I used to ask what the individual saw for New Mexico. That question generated the conventional wisdom: too much government, Central New Mexico Community College is doing good stuff.

    The Albuquerque-Denver comparison has resurfaced. This is not especially useful. Denver is the major leagues (think Broncos, Rockies, Nuggets, Avalanche). Albuquerque is AAA. Compare Albuquerque with Tucson, Des Moines, Omaha.

    Typical “future” thinking amounts to citing New Mexico’s position on “all the lists” and wailing.

    Defining the problem is what we have not done. A position on a list says only a little.

  • 2 corrections officers stabbed by inmates at Santa Fe prison

     SANTA FE (AP) — Authorities say two correctional officers have been injured after being stabbed by two inmates at the Penitentiary of New Mexico in Santa Fe.

    State Corrections Department officials say one officer was treated and released from a hospital Thursday afternoon while the other officer is undergoing treatment for non-life threatening injuries.

    They say both officers were stationed at a unit that houses high-risk inmates.

    Authorities say the officers were attacked with homemade knifes in one of the housing units around 10 a.m. Thursday.

    The two inmates involved have been moved to the segregation unit and the facility has been placed on lockdown.

    The names of the two inmates and the injured officers weren’t immediately released.

    Corrections officials say the New Mexico State Police are conducting a criminal investigation into the attack.

  • ‘t@gged’ to start third season production in New Mexico

    SANTA FE (AP) — A psychological thriller that follows three teenage girls is set to start production on its third season in New Mexico.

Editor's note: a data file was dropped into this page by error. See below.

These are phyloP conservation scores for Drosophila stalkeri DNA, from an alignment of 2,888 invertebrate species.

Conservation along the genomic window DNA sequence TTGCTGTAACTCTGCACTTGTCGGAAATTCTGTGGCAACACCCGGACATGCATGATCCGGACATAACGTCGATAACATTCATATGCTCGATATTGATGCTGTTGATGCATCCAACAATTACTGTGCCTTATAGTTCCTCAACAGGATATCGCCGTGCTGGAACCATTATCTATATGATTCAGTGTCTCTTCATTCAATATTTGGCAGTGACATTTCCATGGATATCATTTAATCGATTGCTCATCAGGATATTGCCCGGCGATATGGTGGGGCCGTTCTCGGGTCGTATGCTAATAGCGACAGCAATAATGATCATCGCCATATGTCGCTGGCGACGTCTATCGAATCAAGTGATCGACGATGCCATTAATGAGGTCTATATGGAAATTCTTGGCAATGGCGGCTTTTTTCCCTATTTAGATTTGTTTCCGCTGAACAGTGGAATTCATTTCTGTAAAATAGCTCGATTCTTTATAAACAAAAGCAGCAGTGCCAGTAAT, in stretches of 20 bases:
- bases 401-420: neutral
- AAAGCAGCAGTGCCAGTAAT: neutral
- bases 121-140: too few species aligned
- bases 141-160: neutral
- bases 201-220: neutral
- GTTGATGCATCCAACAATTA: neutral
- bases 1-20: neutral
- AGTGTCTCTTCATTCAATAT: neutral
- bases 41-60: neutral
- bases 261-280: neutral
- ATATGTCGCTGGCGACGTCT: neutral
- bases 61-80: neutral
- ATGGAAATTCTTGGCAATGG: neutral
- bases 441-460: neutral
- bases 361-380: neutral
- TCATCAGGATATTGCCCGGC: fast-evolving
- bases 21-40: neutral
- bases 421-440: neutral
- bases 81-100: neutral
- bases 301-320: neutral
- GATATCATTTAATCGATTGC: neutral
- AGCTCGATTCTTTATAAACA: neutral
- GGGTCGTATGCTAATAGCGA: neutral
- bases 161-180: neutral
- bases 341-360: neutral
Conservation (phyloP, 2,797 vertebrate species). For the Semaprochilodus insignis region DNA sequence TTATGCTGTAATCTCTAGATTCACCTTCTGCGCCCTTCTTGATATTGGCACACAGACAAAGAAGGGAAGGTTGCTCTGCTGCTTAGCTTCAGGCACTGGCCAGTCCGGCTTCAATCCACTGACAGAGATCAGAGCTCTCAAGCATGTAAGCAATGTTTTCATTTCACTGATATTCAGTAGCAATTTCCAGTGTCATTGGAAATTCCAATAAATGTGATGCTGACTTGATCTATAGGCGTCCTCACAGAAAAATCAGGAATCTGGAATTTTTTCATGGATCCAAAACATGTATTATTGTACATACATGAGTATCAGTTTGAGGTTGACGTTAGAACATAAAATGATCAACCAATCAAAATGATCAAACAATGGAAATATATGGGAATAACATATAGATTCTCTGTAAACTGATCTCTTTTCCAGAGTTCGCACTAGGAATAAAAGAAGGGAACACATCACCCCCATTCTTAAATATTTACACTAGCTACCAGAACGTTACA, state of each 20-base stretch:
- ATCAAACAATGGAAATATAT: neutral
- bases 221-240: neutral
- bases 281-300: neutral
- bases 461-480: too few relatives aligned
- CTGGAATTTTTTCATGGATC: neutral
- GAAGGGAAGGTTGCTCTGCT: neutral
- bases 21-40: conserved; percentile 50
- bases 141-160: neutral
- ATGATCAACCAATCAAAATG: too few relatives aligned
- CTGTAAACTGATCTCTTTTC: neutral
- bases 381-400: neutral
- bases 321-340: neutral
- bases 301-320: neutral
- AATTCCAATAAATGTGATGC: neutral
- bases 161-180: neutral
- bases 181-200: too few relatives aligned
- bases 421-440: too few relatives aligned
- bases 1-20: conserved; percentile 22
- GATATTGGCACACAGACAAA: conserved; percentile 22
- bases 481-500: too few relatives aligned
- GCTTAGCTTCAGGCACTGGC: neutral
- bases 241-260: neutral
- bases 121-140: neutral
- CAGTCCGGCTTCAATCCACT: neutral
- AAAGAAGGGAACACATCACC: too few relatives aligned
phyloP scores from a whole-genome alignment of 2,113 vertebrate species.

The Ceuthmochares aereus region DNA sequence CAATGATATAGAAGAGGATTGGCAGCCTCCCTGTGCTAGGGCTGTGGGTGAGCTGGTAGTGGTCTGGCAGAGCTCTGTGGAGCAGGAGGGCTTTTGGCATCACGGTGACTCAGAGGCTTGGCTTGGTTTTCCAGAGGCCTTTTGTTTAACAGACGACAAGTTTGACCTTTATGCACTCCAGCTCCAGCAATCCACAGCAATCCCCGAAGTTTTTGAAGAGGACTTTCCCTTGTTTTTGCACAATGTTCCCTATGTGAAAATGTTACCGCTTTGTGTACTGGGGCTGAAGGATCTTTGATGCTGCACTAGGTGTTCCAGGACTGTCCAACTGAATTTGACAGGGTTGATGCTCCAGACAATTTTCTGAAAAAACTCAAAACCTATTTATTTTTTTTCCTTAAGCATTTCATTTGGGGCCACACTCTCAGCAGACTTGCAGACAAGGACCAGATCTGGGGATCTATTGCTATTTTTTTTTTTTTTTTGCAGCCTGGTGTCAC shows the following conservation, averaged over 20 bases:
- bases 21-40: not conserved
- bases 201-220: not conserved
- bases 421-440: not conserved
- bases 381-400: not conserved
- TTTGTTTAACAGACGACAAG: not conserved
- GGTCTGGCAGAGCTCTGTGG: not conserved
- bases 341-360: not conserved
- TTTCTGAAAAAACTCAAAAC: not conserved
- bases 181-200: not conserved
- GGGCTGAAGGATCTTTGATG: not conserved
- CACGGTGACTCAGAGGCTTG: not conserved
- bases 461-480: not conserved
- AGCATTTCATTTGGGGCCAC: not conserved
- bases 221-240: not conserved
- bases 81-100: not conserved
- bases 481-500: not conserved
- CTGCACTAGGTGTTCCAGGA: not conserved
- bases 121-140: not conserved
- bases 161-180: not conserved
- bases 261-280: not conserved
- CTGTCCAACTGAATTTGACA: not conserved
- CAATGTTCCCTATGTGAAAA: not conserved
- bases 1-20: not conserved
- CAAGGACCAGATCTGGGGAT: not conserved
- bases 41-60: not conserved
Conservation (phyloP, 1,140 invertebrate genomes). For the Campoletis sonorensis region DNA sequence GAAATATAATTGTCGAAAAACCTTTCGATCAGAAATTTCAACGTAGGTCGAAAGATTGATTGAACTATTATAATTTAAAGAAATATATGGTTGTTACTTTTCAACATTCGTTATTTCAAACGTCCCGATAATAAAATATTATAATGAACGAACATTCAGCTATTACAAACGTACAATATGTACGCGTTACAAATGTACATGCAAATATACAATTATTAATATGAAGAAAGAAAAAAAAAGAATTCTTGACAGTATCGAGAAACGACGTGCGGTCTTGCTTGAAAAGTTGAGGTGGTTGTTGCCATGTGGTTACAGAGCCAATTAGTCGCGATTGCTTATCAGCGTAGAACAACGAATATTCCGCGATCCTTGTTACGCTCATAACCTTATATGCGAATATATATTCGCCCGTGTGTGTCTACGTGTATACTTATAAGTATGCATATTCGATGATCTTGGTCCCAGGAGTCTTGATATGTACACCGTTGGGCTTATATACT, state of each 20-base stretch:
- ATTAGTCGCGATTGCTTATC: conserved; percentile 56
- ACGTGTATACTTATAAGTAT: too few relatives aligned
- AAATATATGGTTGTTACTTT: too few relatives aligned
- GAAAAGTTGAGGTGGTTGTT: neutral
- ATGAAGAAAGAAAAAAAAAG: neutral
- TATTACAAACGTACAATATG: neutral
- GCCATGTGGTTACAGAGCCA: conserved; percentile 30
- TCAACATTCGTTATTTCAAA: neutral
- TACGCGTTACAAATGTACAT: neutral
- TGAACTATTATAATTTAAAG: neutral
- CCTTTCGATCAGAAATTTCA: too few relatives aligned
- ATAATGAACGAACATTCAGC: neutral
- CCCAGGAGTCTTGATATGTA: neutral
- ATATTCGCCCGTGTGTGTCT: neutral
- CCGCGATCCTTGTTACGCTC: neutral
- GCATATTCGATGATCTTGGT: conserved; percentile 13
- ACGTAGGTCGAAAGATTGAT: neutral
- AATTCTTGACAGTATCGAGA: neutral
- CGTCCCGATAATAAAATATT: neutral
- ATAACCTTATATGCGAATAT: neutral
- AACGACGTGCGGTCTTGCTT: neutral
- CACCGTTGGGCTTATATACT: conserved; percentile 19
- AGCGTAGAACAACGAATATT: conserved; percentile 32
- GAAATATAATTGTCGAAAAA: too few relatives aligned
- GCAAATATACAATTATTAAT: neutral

State Film Office Director Nick Maniatis announced Wednesday that AwesomenessTV’s series “t@gged” will begin filming in early August. He says production will wrap mid-September in Albuquerque and Jemez, New Mexico.

    Officials say the production will employ around 55 New Mexico crew members and 30 principal actors from the state.

    “t@gged” is a psychological thriller that follows three teenage girls, who become connected after a series of violent videos are sent to them from an unknown user known as Monkey Man.

  • New Mexico: Patients can skip surprise emergency-care bills

    SANTA FE (AP) — New Mexico state insurance regulators are making it clear that emergency medical services cannot be billed at higher rates when patients are treated outside an insurance provider’s network of doctors and hospitals.

    The Office of the Superintendent of Insurance issued a bulletin this week to health insurance companies in response to public concerns about patients who receive surprise bills for services outside of an insurance provider’s network.

    The bulletin said insurers cannot bill policyholders for balances that accrue from out-of-network care during medical emergencies, clarifying provisions of current law.

    The guidance from Insurance Superintendent John Franchini does not apply to the treatment of non-emergency conditions at emergency facilities.

    Agency polling shows that about one-third of patients statewide have received large surprise bills over the past two years for out-of-network care.

  • Sessions cracks down on cities over immigration enforcement

    ALBUQUERQUE — Attorney General Jeff Sessions took new steps Thursday to punish cities he believes are not cooperating with federal immigration agents in a move that was met with bewilderment by local officials who said they did not know why they were being singled out.